If you’re planning to repaint and want something a little different, a half-painted wall could be just the thing. It gives you the benefit of bold color without overwhelming your space, adds on-trend graphic edge, and can even be easier than painting the whole wall from top to bottom if you have high ceilings.
This paint trend doesn’t seem to be fading anytime soon, and I think that’s a good thing. Here are some do’s and don’ts of painting a bicolored wall, from choosing shades to applying paint to styling your space.
Do use a half-painted wall to try a dark hue in the nursery. Deep, dramatic colors like charcoal, navy and even black are trending throughout the home, and we’re even beginning to see these hues get more use in nurseries and kids’ rooms. But really dark colors can still feel like too much for a little one’s space. If you want to try the trend, go for a wall that’s half-painted (or in this case, partially painted): You get all the edge, but with the upper half to two-thirds crisp white, the overall effect is still upbeat.
Don’t feel you must place the horizontal line in the exact center. Artists, photographers and designers all use the “rule of thirds” to create visually interesting compositions, and you can too. Imagine that your wall is divided into three equal parts horizontally, like layers of a cake. By placing your focal point (in this case, the paint line) where two layers intersect, you can create more visual tension than if the line was dead center.
Do emphasize interesting architecture with a half-painted wall. Have a high-ceilinged room, double-height stairway or other interesting architectural feature you would like to emphasize? Follow the lines with a half-painted wall to draw the eye toward the special feature.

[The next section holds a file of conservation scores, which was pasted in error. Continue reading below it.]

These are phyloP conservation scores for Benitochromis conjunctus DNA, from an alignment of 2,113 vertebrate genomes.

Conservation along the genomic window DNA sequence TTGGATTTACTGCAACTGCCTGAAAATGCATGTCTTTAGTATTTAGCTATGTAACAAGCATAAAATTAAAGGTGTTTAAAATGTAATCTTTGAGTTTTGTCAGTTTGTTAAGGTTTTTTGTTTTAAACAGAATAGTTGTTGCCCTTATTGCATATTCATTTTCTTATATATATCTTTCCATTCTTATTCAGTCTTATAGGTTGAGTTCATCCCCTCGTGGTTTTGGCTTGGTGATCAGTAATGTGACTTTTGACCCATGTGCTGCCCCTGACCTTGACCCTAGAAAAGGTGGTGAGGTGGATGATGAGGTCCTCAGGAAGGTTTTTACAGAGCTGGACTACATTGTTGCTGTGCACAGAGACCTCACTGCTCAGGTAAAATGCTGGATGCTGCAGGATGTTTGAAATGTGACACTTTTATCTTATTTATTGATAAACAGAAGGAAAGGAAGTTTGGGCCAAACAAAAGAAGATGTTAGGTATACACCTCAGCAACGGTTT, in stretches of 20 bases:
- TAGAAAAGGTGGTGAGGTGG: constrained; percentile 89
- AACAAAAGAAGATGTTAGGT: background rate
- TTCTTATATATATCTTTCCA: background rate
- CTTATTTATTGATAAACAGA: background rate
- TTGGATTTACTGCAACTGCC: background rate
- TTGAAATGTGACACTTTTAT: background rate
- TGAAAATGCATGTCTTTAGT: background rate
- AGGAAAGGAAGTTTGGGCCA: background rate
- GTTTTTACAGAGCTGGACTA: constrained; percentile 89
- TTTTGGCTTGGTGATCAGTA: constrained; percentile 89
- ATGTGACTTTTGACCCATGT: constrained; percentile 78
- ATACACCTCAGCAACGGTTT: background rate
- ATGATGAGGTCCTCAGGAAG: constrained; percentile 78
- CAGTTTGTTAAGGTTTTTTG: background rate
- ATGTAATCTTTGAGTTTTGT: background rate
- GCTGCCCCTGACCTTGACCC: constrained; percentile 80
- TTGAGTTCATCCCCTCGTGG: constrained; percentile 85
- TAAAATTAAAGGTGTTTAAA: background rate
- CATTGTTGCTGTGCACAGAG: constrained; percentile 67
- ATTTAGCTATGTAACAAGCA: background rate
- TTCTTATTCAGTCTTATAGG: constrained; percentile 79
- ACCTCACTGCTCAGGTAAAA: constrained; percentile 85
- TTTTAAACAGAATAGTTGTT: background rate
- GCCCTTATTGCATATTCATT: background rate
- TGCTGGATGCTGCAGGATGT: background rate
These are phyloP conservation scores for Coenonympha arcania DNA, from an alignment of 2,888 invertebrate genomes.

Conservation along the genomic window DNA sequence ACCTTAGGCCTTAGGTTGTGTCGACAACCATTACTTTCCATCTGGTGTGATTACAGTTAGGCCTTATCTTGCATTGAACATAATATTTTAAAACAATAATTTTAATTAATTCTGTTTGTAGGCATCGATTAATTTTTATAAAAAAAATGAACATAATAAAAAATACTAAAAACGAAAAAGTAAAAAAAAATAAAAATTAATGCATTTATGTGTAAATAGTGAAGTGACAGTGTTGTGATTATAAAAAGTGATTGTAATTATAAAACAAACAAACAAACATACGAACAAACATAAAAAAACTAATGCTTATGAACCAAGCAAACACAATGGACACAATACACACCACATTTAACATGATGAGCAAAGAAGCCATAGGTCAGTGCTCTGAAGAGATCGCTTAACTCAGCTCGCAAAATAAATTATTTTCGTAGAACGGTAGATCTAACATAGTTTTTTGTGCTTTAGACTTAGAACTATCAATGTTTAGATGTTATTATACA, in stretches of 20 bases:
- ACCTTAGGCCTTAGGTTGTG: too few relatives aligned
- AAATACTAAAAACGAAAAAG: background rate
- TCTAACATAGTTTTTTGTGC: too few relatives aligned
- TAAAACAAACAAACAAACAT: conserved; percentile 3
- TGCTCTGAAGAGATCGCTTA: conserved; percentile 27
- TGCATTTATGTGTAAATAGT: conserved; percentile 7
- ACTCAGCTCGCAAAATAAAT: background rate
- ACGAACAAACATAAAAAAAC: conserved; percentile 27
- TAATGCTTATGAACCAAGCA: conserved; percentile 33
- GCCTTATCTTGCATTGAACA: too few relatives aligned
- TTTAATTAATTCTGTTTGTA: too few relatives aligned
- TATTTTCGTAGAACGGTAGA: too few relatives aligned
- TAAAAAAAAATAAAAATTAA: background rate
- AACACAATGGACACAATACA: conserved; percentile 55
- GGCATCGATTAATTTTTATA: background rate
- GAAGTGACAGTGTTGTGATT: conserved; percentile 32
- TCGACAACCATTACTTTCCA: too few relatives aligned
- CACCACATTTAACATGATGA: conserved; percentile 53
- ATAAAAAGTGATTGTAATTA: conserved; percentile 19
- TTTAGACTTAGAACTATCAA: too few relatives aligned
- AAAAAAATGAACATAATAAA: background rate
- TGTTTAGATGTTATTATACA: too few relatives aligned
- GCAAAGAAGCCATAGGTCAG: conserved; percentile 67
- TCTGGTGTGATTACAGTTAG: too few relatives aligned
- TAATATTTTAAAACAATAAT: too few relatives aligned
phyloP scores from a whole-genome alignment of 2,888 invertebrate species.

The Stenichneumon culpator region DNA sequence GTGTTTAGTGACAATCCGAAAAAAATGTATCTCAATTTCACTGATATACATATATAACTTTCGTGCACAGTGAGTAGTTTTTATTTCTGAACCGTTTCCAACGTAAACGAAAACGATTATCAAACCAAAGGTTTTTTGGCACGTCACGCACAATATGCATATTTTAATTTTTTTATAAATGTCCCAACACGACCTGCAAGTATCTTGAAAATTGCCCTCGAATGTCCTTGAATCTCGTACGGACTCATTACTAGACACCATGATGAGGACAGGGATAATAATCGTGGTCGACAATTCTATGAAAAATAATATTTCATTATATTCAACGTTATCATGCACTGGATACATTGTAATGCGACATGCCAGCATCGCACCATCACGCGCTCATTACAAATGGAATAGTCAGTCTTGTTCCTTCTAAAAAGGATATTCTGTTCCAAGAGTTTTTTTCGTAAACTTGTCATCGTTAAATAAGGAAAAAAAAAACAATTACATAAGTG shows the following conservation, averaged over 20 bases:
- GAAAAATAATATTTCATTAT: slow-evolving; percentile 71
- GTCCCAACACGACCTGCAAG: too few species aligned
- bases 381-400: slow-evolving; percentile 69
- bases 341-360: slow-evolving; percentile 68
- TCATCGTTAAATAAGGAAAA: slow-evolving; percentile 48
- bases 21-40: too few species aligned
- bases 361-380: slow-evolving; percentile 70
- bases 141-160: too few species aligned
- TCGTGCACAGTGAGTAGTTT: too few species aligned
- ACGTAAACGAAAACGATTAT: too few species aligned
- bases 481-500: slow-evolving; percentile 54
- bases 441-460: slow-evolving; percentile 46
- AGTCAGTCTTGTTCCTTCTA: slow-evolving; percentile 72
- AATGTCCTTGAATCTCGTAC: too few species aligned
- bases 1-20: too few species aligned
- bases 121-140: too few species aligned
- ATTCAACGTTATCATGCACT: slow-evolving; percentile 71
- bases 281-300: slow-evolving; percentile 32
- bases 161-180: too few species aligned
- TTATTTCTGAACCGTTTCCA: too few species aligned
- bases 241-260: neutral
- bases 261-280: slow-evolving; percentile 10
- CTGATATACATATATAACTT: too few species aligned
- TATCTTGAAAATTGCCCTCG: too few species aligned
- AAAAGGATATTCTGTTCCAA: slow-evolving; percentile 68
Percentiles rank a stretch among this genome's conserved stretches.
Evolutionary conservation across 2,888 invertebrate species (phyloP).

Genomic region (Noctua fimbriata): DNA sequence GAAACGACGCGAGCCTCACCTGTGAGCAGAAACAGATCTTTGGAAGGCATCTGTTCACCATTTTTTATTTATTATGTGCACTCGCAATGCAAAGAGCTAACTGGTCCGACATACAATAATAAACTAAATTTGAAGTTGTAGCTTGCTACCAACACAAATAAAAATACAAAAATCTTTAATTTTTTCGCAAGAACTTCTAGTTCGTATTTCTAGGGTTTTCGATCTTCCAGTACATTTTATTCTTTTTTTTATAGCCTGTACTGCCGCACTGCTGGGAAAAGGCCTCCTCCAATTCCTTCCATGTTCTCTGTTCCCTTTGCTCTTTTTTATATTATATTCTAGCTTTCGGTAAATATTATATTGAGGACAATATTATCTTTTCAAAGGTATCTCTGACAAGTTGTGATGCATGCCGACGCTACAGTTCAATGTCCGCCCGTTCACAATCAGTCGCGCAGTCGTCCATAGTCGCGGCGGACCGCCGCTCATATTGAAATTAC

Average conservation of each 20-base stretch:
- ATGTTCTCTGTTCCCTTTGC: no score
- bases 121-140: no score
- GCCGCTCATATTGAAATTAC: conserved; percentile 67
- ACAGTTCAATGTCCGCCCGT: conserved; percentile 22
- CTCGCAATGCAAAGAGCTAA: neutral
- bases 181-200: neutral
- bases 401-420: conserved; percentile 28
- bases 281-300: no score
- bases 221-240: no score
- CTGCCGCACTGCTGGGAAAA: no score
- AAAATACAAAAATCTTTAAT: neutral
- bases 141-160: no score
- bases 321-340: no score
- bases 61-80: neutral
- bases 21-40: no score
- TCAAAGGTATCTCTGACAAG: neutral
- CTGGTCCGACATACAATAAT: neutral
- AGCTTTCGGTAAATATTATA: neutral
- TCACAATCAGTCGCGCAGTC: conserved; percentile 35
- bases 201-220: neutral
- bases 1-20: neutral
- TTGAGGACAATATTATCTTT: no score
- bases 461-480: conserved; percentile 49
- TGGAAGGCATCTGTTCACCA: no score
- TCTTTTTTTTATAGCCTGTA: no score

Don’t attempt a tricky application on your own. While a basic half-painted wall is easier to DIY than you might think (keep reading for painting prep tips), more complicated applications. If you have a tricky look in mind for your half-painted wall, consider sharing your inspiration photo with a pro and hiring him or her to do the painting.
Do hang art that crosses the paint line. Deliberately crossing the line between the two colors of your wall is a great way to make your painted wall feel like part of a well-thought-out design scheme. You can use artwork, a mirror or a textile wallhanging to cross the line. Just make sure it’s a good-size piece — a tiny frame won’t make the same impression.
Do go tone-on-tone with soft neutrals. If you would like to try a half-painted wall but are wary of committing to a bold color, this can be a good compromise. The closer the paint colors are to each other, the more subtle the effect. If you want a really subtle look, pick a lighter neutral for the top half of the wall, and one to two shades darker for the bottom.
Do try a painted wainscot in the bath. Don’t have a traditional wood wainscot but wish you did? For a quicker version, define the space in a small bath or powder room with a high-contrast painted wall. In the space shown here, crisp gray-and-white walls, patterned floor tile and woven accessories combine for a rich neutral look.
Don’t rush prep time. If you usually do your own painting, you can probably manage a half-painted wall too. Take your time, be sure you have a helper and gather all the necessary tools before you begin.
Don’t be afraid to try a diagonal line. It may look tricky, but a diagonal line isn’t any more difficult to get right than a horizontal line.